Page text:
In 2013, the world came to know of two young women: Jyoti Singh Pandey from India and Anene Booysen from South Africa. Both were gang-raped, brutally attacked and died fighting for their lives. If it wasn’t for their families, outraged citizens, and civil society activists, they would today be nothing more than statistics, two digits added to the alarming number of women raped and murdered worldwide.
Heinrich Boell Foundation's blog
Cross-Border Observations from India and South Africa
In early 2013, two young women were brutally gang-raped and murdered in different parts of the world: Jyoti Singh Pandey, a 23-year-old from India and 17-year-old Anene Booysen in South Africa. Both cases received uncharacteristic attention but what were the dynamics and specific factors and circumstances that propelled them into national and international prominence and can unpacking this influence the development of enhanced strategies to tackling endemic violence against women?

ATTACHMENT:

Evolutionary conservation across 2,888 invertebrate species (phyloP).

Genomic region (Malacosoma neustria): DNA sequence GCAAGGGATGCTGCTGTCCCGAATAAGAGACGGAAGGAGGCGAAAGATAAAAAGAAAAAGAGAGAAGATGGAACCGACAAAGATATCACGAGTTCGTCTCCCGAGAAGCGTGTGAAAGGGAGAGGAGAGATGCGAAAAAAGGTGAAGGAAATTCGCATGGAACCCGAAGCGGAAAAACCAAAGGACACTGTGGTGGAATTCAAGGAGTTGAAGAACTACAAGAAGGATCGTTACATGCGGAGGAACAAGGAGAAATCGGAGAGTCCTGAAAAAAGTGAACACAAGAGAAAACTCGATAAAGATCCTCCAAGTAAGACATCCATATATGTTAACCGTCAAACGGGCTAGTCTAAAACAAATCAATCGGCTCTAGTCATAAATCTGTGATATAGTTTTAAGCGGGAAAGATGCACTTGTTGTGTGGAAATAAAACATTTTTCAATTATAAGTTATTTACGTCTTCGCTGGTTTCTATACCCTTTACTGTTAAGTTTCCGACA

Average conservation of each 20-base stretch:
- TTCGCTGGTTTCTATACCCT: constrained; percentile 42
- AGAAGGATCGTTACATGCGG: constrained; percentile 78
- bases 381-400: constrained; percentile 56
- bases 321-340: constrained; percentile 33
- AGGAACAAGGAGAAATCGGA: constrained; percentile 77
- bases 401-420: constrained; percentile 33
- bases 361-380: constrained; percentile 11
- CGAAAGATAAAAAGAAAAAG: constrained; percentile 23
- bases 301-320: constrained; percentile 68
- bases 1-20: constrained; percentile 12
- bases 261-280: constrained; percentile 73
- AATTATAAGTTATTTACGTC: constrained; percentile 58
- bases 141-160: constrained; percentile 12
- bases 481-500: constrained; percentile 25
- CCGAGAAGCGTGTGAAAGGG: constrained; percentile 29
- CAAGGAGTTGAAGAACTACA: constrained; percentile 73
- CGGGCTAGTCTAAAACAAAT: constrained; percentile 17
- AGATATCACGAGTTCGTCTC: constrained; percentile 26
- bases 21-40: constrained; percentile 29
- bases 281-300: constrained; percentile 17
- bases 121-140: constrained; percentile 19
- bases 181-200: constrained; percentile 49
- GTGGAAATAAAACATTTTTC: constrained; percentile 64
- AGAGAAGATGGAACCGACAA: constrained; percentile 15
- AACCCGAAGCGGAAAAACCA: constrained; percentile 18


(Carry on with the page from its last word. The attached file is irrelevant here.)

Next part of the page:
The Minimum Standards on Shelters for Abused Women recognises that ‘shelters represent an absolutely critical point of crisis intervention’ and places a duty on the Department of Social Development to ensure that shelter interventions are able to meet basic needs and provide support, counselling and skills development to women. In order to deliver quality services however, shelters must have adequate resources.
In 1998, the Domestic Violence Act (DVA) was enacted to afford victims of domestic violence the maximum protection from domestic abuse that the law can provide. The DVA enables victims of domestic abuse to apply for a protection order against an abuser. While the Act is an impressive piece of legislation, public hearings on the Act in 2009 raised a number of concerns by civil society on the Act’s implementation.